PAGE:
The Centers for Medicare & Medicaid Services seeks to impose penalties on the hospitals. That fails to comply with the price transparency requirements. These recommendations are part of the Medicare Hospital Outpatient Prospective Payment System proposed rule for the year 2022. According to the details, issued by the federal agency. CMS has taken this initiative after listening to the concerns of the consumers. That many of the hospitals fail to provide clear, accessible pricing information available online. As they have been required to do since January 1, 2021. So, it will make sure that Americans get complete insights about what hospital charges for the items and services they provide.
Hospitals with a bed count of 30 or fewer will be bound to pay the penalty of $300/day. On the other hand, a penalty of $10/bed/day would be applied to hospitals with a bed count greater than 30. The imposed fine is not supposed to exceed a maximum daily dollar amount of $5,500.As per this proposed approach, for a full calendar year of noncompliance, the minimum total penalty amount would be $109,500 per hospital. And the maximum total penalty would be $2,007,500 per hospital. The basic purpose of his initiative is to make sure that patients must have the complete understanding to make informed decisions. For example, sometimes, the health processes can cause a financial burden on the patients.
So, staying informed about the costs of medical billing services enables consumers to make a decision about whether or not they can afford the services. Failure to be transparent in pricing models can hold patients back from paying their co-pays and deductibles. Which negatively impacts your financial well-being.
CMS is proposing these rules in order to tackle the health equity gap, improving emergency care access in underprivileged communities. And more importantly, enabling people to make informed decisions about their health care. In accordance with President Biden’s Competition Executive Order. CMS is intended to take further actions to increase price transparency at the hospitals and other healthcare facilities.
HHS Secretary Xavier Becerra, while talking about the fight against anti-competition practices, made it clear that everyone must have access to health care. He said that today’s proposed rule is just to make hospitals aware that the administration will not tolerate the hidden costs of the treatments, medical care services and procedures. Furthermore, CMS Administrator Chiquita Brooks LaSure shed light on CMS’s initiatives. She said that the federal agency is committed to addressing the constant unfairness in health outcomes in the United States. This proposed rule will help to achieve the goals of reducing care gaps and ensuring access to every American to affordable, quality medical care services.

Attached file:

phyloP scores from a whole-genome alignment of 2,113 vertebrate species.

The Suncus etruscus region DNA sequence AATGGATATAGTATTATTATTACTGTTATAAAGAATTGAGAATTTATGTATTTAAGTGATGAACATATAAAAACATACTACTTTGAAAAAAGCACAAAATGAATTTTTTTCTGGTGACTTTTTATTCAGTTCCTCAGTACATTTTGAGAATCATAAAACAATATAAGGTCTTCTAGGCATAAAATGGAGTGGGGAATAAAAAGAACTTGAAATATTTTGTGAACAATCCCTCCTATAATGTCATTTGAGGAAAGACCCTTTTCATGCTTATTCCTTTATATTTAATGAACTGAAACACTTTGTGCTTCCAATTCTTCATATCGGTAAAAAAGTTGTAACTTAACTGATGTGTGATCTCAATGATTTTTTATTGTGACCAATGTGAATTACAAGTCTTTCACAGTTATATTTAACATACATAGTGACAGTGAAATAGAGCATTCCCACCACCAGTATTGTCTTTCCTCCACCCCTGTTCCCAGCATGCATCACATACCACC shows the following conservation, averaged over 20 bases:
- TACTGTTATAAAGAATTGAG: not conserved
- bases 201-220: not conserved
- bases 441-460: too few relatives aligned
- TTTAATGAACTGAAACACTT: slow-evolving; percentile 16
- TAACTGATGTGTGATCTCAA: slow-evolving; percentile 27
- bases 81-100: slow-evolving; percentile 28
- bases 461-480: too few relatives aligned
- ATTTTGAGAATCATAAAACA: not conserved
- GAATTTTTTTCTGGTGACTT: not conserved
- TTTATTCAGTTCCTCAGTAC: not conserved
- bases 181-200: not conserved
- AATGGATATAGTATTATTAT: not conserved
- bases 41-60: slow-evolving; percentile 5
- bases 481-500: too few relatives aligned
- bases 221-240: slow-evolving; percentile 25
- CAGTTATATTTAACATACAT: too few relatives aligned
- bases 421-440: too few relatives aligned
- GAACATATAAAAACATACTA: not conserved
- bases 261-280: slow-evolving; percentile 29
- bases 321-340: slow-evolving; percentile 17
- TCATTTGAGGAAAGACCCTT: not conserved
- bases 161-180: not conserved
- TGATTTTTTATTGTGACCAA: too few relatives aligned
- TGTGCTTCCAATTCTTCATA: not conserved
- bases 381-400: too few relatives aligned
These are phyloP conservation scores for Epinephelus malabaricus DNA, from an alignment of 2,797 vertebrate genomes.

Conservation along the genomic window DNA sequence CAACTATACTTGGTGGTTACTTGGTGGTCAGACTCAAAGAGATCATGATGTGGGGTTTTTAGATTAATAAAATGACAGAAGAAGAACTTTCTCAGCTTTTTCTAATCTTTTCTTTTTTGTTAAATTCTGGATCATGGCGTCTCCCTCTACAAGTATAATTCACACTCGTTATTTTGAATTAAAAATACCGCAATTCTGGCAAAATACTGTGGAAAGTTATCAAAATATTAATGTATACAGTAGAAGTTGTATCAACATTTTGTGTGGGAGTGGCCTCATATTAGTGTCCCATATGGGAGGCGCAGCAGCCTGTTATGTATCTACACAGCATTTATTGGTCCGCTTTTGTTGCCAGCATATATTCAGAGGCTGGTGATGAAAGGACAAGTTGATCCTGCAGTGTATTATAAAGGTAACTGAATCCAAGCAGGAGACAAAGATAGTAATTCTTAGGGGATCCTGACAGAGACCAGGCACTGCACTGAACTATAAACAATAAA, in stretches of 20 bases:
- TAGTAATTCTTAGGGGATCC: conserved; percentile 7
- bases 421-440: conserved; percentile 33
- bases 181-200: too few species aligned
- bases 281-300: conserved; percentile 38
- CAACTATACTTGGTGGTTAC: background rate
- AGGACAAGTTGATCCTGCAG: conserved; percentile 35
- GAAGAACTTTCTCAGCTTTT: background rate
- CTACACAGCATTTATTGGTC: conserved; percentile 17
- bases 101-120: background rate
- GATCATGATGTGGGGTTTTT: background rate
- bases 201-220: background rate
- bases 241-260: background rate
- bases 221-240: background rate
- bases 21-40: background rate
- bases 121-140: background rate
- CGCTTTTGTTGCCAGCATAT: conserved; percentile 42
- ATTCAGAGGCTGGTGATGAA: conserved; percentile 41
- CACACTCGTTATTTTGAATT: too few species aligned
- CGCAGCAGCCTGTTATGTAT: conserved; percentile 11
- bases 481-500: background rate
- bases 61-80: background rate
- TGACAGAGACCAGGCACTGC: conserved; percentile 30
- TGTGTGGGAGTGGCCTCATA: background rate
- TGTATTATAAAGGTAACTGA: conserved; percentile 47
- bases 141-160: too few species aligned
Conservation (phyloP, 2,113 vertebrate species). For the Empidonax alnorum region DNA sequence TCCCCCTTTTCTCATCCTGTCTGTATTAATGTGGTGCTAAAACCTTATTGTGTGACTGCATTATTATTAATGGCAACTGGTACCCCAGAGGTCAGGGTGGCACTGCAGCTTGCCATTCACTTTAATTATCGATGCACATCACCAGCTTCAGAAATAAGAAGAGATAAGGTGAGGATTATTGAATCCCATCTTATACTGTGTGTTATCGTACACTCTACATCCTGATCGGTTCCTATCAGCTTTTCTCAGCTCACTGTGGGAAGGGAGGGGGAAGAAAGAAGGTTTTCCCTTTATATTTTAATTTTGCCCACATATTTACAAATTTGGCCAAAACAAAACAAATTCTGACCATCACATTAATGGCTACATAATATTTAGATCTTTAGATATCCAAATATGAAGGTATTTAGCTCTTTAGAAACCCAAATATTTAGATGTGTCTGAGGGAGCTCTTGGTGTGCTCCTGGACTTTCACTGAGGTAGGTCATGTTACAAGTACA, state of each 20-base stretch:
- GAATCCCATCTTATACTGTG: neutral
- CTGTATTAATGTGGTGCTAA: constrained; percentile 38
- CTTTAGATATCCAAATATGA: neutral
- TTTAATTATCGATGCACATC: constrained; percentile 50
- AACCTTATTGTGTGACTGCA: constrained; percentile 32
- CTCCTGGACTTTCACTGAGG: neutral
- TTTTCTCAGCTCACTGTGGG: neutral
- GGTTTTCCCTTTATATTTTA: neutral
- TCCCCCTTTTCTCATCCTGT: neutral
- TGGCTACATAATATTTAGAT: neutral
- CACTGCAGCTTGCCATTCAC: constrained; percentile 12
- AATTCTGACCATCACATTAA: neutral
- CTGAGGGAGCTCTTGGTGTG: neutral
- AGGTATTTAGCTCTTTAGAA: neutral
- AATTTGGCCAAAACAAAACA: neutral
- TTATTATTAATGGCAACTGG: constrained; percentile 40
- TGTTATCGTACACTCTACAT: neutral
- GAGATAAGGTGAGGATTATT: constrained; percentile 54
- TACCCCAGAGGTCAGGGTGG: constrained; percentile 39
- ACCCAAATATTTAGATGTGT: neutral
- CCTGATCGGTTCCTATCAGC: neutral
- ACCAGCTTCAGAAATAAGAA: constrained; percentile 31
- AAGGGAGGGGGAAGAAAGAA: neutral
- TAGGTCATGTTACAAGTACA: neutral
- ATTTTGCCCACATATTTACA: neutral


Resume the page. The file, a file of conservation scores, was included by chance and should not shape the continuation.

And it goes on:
She further added that: the federal agency is committed to fulfil the patient’s needs and expand access to care, regardless of where they are. More importantly, to assure that consumers stay knowledgeable about the estimated costs related to the care services and patients’ safety as well. The proposed rule includes the following actions:
Access to Emergency Care in Rural Areas
It has been observed that rural communities suffer acute health crises. Such as; shorter life expectancy, higher mortality, and have fewer healthcare providers. Which is leading to the worst health conditions in those areas. In addition to this, the closure of hospitals has deprived the rural community of basic health needs including access to emergency medical care. However, in order to tackle such issues, Congress enacted Section 125 of the Consolidated Appropriations Act of 2021 (CAA). Which establishes a new provider type for Rural Emergency Hospitals (REHs).
REHs will be responsible to provide emergency healthcare services as well as observation care. In this proposed rule, CMS is requesting information to inform the advancement regarding necessities that would apply to Rural Emergency Hospitals (REHs). This new provider designation will apply to items and services furnished on or after January 1, 2023.Moreover, CMS is also seeking feedback on health & safety standards and potential services to be provided by EHRs.
Improving Patient Experience
The Radiation Oncology (RO) Model aims to enhance the quality of care for cancer patients getting radiotherapy and advance toward a streamlined and unsurprising payment system. CMS is proposing changes to the RO Model, which intend to work on the experience of patients getting radiation therapy. While consolidating proof-based best practices to assist medical care providers in improving patient outcomes.
CMS is also seeking recommendations on the ways for comprehensive and actionable reporting on healthcare disparities. Particularly based on the social risk factors, race and ethnicity. It includes soliciting comments on the potential collection of data, analysis and reporting of quality measures/. Results by a variety of demographic data points including, but not limited to, race, Medicare/Medicaid dual-eligible status, disability status, LGBTQ+, and socioeconomic status.
Moreover, to cover up the flaws discovered during the ongoing pandemic. CMS is seeking feedback on how hospitals are offering flexibility to provide mental health services during the COVID-19 public health emergency. Additionally, the federal agency has proposed changes to measure how many front line workers get vaccinated. Regardless of whether they are working in hospital outpatient departments or ASCs. CMS intends to make this information public. That will keep patients informed about how many workers are vaccinated in different health care settings.
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